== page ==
Most popular web browsers—such as Chrome, Firefox, Opera, and Safari—offer built-in password managers. When you visit a new website, your browser will automatically ask you if you’d like to save your password or other sensitive data—like your credit card information, shipping address or birthdate. When you visit that webpage again, the browser will automatically fill in that information for you.
- Easy to set up
- Convenient to use
- Passwords are synced between devices as long as you are using the same browser
- Least secure
- Lacks the ability to set a master password (e.g. if you use Chrome and your Google account is compromised, hackers can access your saved passwords and sensitive data)
- Lacks other important security features—including multi-factor authentication, password strength testing and dark web monitoring
- Passwords cannot be synced between different browsers (e.g. if you use Chrome on your computer and Safari on your smartphone, you cannot sync passwords between the two)
Be cautious of free versions.
Secure technology takes time, money and expertise to develop. The most secure password management tools typically require some type of payment, like a recurring monthly or yearly subscription fee. Keep in mind that many free versions—like browser-based management tools—lack important security features. If you’re unsure whether a particular password manager has the features you need, take advantage of free trials before committing to a subscription.
Investigate your options.
No matter what type of password management software you choose, do your research. Make sure to choose a reputable, trustworthy company to help you manage your passwords and sensitive information.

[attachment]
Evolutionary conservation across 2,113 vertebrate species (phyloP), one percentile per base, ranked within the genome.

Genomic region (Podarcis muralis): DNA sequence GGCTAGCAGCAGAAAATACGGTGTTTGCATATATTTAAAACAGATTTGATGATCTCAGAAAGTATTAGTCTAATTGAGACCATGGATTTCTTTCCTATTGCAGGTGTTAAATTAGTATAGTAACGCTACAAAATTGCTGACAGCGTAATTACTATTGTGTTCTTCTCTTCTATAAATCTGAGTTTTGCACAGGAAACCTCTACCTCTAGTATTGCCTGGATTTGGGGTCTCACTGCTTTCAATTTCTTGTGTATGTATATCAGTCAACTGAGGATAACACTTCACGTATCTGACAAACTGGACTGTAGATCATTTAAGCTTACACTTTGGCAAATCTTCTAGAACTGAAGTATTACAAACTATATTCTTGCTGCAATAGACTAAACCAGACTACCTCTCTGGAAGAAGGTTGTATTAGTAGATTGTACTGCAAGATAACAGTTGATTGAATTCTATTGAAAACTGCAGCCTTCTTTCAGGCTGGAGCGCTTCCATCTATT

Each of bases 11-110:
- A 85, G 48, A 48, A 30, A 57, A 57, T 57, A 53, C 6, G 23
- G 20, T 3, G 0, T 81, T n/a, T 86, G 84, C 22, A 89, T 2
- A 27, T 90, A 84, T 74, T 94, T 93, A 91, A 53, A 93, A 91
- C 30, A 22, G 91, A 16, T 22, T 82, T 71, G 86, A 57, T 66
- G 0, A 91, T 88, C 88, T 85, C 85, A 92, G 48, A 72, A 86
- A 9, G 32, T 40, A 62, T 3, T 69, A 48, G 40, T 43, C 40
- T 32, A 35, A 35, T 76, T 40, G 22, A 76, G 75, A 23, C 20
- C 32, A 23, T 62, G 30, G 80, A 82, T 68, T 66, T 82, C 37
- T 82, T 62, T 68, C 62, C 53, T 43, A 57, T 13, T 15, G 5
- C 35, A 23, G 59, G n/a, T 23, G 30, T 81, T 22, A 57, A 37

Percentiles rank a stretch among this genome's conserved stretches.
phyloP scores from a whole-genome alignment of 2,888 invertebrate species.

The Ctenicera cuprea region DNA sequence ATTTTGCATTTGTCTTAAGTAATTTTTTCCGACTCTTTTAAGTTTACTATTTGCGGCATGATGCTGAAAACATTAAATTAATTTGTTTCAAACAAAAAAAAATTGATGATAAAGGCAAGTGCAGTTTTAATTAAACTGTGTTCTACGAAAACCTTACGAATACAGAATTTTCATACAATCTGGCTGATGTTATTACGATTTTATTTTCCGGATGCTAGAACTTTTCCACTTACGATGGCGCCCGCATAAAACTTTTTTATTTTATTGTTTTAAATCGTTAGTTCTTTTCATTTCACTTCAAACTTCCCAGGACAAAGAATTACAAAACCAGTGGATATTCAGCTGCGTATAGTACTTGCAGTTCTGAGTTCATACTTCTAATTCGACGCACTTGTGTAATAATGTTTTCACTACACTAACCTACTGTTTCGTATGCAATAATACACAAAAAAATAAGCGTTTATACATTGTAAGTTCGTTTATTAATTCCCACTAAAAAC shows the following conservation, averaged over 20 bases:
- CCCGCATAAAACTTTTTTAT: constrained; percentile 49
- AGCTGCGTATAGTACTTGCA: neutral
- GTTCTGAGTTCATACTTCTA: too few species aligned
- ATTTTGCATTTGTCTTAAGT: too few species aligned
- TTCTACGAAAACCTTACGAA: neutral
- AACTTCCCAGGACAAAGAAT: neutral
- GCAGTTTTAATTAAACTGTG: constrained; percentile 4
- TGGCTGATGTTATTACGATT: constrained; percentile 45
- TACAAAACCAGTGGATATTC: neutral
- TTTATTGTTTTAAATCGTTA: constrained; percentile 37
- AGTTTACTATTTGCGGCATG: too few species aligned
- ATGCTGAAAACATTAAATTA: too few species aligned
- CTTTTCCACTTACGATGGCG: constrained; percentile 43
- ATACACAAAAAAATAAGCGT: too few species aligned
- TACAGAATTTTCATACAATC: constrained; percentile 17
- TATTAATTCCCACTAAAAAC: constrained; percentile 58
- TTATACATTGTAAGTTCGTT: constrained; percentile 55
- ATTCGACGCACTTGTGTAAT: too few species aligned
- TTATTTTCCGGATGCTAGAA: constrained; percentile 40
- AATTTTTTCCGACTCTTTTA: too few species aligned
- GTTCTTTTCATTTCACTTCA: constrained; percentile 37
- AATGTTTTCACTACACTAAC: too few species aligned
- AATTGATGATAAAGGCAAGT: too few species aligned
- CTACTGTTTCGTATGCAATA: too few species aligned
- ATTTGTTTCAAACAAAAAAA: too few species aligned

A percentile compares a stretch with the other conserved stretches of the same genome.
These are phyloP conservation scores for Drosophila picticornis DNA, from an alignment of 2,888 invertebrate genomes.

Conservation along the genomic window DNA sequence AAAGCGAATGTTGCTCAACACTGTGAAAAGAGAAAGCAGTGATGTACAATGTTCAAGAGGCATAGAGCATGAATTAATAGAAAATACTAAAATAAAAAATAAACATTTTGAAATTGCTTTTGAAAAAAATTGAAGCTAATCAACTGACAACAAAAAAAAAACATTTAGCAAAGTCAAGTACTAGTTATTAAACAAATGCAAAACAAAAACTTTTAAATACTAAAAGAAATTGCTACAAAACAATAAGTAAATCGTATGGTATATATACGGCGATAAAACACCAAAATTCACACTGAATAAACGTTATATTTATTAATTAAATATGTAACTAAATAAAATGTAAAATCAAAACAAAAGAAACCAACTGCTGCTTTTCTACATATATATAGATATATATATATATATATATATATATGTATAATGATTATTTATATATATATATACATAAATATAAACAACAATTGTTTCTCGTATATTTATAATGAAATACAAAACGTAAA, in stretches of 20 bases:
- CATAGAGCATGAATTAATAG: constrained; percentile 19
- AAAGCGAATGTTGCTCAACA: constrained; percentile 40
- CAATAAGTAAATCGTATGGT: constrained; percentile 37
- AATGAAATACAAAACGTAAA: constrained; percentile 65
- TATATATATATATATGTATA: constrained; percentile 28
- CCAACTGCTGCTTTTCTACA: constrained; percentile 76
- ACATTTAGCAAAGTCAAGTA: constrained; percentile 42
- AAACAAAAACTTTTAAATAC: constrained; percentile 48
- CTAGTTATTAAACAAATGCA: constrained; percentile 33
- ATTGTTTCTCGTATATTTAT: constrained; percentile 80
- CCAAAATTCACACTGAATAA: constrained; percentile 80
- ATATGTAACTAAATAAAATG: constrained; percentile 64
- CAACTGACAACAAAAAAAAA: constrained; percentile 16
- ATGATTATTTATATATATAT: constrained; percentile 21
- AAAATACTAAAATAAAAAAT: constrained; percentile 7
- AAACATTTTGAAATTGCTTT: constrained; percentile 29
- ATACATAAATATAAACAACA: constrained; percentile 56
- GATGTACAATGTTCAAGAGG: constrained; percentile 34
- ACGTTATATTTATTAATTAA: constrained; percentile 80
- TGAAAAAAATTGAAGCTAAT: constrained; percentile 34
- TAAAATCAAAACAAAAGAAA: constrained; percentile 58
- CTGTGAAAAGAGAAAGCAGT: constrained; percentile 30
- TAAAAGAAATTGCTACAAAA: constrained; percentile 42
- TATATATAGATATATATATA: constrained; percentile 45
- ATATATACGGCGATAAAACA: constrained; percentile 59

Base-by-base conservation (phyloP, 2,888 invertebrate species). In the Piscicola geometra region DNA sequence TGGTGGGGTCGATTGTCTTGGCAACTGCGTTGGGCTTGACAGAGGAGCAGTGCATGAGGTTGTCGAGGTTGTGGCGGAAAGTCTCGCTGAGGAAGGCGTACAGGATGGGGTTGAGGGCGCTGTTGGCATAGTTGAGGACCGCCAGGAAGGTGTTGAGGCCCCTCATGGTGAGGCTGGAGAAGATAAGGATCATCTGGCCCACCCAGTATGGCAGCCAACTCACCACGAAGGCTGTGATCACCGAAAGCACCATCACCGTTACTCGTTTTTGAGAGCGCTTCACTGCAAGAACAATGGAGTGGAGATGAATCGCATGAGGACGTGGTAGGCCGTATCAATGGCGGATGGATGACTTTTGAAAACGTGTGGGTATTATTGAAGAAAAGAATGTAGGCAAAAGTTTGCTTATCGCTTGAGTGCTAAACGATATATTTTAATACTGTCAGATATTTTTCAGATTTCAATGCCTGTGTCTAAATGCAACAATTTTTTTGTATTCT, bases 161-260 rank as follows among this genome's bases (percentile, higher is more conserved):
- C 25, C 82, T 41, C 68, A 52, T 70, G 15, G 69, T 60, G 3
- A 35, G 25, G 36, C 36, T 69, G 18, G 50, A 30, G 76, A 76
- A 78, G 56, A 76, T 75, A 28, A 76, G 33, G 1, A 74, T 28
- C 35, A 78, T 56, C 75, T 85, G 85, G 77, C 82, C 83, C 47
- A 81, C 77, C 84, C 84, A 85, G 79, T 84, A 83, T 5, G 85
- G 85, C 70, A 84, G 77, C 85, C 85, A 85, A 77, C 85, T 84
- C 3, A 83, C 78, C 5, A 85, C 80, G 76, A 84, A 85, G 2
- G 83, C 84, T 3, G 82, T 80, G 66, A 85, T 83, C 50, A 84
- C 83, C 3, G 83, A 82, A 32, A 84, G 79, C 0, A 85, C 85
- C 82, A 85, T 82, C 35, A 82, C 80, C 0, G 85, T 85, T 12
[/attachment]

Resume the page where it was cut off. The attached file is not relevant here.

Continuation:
Keep in mind that cloud-based, standalone password managers exclusively focus on developing secure password management tools that are highly capable of dealing with security vulnerabilities and hackers. On the other hand, a browser’s primary function is to help its users find information online, with password management being a secondary add-on.
Create a unique, strong master password and use multi-factor authentication.
Although no password manager is 100 percent secure, you can significantly improve your data’s security by choosing a password management solution that requires a master password and supports multi-factor authentication. When setting up a master password, consider choosing a complex passphrase that is at least 20 characters long and doesn’t include any personal information like your birthday or pet’s name—which are the first thing hackers use when trying to gain access to your accounts. In addition, setting up multi-factor authentication is an extra layer of defense beyond just your master password, which requires additional credentials to verify your identity.
When choosing a password manager that works best for you, it’s important to consider your budget and functionality needs. We highly recommend choosing a password management solution that offers important security features—such as a master password, password generation tool, password strength testing and the ability to enable multi-factor authentication.